Jill Delie of Milwaukee, Wisconsin, is an early childhood special education teacher. She was also recently diagnosed with an incurable chronic nerve condition. Under doctor's orders, she takes a few days of leave from her job each month to undergo more tests and to learn to manage her disease. "As a single woman and a homeowner, if I lost my job because of my condition, I would lose everything," she says. Without the Family and Medical Leave Act (FMLA)—which celebrates its 20th anniversary this week—Jill would have had few options. "I would have had no choice but to go into work while experiencing chronic pain," she says.
As we celebrate this milestone of the FMLA, signed into law by President Bill Clinton on February 5, 1993, Americans aren't much better off than they were when I was pregnant in 1977 and received a letter from a friend in France saying how sorry she was I had to have my baby in the United States.
That's right: The United States of America ranks right up there with Swaziland and Lesotho in having no paid leave policy for new mothers.
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At least we have FMLA, which guarantees up to 12 weeks' unpaid leave for care of a new baby, a seriously ill child, spouse or parent, or a personal illness. Since Congress implemented the law, Americans have used it more than 100 million times.
But here's the rub: Half the workforce isn't covered, because they work for a company with fewer than 50 employees or don't work enough hours on one job or haven't been there a full year when the need arises. The law's definition of "family" doesn’t resemble real families in the U.S. today—FMLA doesn't kick in for same-sex partners or siblings. Thank goodness most kids don't get leukemia, but they do get colds and flu and FMLA doesn't apply to those routine illnesses.
What's worse, the leave is unpaid. Millions who are eligible each year have to go back to work before they or a loved one is ready.
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Americans agree that we shouldn't be kept from caring for a new baby, or punished for helping a parent get through chemo or recover from a stroke. Paid leave is wildly popular among voters across all demographics and party affiliations. Yet right now, many of us are one illness away from bankruptcy or foreclosure. Somehow, corporate lobbyists have convinced our elected officials that families can manage just fine the way things are.
Consider this: The majority of mothers of newborns don't receive any income at all while they're out on leave. According to Census numbers, a quarter of moms return to work within eight weeks of giving birth, and more than half a million women each year go back to work in four weeks or less.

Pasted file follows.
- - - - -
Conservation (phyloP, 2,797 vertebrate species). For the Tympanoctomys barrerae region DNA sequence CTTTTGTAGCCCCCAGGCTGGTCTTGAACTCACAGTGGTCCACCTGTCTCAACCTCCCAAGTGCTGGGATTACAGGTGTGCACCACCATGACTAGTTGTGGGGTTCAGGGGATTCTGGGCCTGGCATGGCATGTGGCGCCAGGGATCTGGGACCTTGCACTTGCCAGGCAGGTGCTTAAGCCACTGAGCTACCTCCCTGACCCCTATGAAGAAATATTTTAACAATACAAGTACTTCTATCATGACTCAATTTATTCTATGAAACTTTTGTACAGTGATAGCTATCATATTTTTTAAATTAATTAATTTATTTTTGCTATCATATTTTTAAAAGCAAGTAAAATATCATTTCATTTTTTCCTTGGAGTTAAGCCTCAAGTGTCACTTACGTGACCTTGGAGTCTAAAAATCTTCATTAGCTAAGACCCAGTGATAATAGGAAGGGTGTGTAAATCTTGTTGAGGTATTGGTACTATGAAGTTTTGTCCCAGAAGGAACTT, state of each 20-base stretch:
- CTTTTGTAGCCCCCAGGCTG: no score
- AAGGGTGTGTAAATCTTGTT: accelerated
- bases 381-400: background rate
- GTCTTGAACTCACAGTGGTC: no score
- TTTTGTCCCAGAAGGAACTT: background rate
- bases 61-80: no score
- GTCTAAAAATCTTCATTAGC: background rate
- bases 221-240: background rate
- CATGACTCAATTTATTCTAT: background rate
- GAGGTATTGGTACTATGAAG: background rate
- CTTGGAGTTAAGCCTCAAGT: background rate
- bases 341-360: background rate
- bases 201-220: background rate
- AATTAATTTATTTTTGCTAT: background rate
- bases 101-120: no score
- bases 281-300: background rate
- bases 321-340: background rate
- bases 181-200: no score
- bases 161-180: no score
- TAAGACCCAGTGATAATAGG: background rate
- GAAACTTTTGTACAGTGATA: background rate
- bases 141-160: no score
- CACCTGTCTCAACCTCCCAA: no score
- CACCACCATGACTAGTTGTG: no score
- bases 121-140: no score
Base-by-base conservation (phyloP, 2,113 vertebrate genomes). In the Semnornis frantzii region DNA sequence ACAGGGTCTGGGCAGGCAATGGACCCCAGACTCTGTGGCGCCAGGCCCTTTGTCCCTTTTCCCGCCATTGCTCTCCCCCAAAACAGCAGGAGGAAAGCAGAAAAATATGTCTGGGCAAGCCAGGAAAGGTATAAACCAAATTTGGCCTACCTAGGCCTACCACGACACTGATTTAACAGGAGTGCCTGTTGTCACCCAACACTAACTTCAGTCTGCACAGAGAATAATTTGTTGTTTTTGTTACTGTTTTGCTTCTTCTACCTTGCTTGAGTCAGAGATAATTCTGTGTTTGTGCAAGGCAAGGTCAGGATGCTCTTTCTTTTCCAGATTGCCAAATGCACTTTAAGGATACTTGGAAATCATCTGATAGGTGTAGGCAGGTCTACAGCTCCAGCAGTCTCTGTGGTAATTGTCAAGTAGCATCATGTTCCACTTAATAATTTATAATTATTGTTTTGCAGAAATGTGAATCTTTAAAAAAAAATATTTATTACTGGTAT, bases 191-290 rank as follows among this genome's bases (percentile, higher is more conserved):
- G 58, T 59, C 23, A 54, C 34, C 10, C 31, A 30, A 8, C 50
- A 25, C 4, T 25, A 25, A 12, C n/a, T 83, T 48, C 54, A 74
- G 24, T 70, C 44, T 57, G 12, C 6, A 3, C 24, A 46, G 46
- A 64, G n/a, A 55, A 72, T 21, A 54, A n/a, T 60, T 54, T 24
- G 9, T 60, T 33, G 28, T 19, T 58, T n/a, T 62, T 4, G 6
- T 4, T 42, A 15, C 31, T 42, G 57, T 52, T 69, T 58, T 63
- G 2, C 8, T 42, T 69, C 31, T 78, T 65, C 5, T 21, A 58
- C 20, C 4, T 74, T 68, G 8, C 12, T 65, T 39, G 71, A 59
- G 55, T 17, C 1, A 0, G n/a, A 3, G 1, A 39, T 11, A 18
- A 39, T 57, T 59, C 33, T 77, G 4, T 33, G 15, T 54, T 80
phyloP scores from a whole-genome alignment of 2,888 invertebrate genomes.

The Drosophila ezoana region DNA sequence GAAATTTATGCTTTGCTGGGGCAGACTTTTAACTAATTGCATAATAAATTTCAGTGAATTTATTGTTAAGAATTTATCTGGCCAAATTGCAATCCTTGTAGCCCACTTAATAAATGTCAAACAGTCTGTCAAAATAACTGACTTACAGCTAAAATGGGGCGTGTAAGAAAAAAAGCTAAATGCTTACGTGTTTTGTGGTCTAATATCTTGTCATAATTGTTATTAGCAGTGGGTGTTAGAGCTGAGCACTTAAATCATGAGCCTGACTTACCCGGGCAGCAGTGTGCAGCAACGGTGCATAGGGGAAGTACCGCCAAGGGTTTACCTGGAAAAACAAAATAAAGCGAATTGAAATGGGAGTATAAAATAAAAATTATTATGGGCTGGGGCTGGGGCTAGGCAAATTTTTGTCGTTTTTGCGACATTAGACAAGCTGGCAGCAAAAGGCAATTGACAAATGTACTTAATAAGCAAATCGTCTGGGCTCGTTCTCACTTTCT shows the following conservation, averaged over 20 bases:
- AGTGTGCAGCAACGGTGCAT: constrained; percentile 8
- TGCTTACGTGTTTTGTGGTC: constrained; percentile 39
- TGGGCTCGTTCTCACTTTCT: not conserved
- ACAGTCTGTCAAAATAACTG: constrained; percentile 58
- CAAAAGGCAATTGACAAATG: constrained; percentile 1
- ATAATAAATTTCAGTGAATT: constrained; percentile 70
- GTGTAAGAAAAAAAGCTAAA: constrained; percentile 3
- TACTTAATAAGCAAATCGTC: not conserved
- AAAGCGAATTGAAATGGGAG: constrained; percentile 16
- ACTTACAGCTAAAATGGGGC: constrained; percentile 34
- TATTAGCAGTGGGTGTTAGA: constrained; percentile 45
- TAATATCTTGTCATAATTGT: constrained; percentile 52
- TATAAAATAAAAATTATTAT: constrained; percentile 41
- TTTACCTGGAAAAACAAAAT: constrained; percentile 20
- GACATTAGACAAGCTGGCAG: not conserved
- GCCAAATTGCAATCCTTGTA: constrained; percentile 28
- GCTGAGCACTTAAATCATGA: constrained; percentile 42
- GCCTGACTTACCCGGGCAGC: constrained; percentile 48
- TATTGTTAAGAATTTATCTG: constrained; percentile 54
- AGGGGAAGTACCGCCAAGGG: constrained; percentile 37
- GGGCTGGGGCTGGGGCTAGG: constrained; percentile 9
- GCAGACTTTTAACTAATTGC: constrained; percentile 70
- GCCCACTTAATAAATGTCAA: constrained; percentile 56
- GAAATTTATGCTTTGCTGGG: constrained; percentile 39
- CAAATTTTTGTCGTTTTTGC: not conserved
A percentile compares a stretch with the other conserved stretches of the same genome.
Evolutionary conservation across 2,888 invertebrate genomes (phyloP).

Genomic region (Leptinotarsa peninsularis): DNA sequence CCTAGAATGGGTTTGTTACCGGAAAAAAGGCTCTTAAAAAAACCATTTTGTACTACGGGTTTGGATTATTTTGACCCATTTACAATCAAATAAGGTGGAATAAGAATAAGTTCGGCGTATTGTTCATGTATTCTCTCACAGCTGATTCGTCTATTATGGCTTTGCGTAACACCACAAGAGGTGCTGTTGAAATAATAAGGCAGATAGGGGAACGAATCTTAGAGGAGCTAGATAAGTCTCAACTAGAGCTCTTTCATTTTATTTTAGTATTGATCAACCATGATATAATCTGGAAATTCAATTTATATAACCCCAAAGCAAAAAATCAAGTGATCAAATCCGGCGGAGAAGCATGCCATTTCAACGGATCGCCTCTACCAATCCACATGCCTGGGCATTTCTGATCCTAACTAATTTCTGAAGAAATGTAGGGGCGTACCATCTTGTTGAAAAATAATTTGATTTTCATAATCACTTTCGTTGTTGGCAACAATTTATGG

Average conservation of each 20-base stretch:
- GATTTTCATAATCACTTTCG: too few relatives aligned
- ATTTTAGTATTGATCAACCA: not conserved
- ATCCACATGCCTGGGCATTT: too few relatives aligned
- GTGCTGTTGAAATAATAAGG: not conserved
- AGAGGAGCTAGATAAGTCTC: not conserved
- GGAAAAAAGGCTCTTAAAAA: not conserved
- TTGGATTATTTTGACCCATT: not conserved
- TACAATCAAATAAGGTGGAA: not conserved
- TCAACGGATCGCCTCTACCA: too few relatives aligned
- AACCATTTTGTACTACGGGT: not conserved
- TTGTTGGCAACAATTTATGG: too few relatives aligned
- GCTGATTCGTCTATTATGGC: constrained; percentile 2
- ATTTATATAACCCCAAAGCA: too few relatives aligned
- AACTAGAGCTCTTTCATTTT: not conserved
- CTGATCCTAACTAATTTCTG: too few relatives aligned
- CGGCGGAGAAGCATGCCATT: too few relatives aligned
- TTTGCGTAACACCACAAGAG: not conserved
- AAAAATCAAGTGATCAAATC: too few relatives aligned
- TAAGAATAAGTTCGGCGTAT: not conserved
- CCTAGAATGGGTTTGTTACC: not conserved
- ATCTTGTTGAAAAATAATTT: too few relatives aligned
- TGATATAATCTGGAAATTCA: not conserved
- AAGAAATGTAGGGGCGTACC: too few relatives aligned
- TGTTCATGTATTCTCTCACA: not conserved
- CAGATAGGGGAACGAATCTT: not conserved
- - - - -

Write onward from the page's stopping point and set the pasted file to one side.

And it's not just mothers who are struggling. Dads like James Musson from Bound Brook, New Jersey, are tired of being treated "like a spare part." Men, too, want employment standards that don't get in the way of them being responsible fathers.
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Even those of us who aren't parents have parents or a partner who may occasionally need surgery or get knocked down by a nasty disease. And none of us is immune to an accident or illness ourselves. So we all need to know that wherever we work, we won't be forced to put off surgery, abandon a loved one, or suffer a financial crisis just because we're human. Many employers have already figured out that updating their policies to the 21st century is the smart, as well as the right, thing to do. But if we left it solely to corporations, we'd still have child labor and no minimum wage.
You can make a difference: Take action by finding out whether there's a campaign in your state. Sign up to get involved. You can also take action by contacting your Congressional representatives and Senators. Let them know that you want them to put family first by supporting efforts to expand access to FMLA and make it affordable.
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Tell them how much depends on it—including your vote.
These are solely the author's opinions and do not represent those of TakePart, LLC or its affiliates.
Have you ever used the FMLA? Do you know someone who has? What was your or his/her experience?
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Ellen Bravo is the executive director of the Family Values @ Work Consortium.